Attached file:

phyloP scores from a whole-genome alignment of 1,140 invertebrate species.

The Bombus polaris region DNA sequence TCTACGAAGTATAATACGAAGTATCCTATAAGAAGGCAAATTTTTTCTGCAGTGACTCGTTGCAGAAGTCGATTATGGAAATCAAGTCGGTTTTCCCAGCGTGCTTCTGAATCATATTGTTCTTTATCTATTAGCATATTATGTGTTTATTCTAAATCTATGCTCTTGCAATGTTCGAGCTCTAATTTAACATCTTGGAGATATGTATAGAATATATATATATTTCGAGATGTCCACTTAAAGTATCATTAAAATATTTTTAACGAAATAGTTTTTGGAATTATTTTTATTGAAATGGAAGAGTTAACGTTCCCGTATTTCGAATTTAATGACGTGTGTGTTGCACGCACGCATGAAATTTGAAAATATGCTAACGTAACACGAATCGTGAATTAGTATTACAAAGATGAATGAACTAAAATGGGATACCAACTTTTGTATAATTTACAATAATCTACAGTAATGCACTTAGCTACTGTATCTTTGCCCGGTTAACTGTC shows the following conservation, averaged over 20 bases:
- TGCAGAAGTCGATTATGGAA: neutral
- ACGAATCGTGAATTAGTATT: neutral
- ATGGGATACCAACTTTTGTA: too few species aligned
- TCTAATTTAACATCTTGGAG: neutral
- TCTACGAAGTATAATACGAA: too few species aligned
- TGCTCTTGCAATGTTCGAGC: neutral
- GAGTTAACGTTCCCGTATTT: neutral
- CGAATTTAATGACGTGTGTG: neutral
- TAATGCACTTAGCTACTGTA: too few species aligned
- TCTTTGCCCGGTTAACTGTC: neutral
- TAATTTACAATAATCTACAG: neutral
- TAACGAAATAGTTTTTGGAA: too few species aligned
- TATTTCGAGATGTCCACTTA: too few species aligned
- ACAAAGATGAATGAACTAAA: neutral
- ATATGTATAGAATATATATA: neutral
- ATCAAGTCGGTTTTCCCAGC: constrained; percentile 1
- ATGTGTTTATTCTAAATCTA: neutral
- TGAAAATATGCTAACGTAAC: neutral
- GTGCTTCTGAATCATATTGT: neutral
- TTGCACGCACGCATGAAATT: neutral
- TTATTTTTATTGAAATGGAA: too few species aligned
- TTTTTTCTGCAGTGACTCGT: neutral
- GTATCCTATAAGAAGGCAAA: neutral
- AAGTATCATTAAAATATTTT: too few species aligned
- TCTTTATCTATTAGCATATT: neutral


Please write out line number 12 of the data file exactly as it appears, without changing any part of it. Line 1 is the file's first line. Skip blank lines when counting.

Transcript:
- TCTTTGCCCGGTTAACTGTC: neutral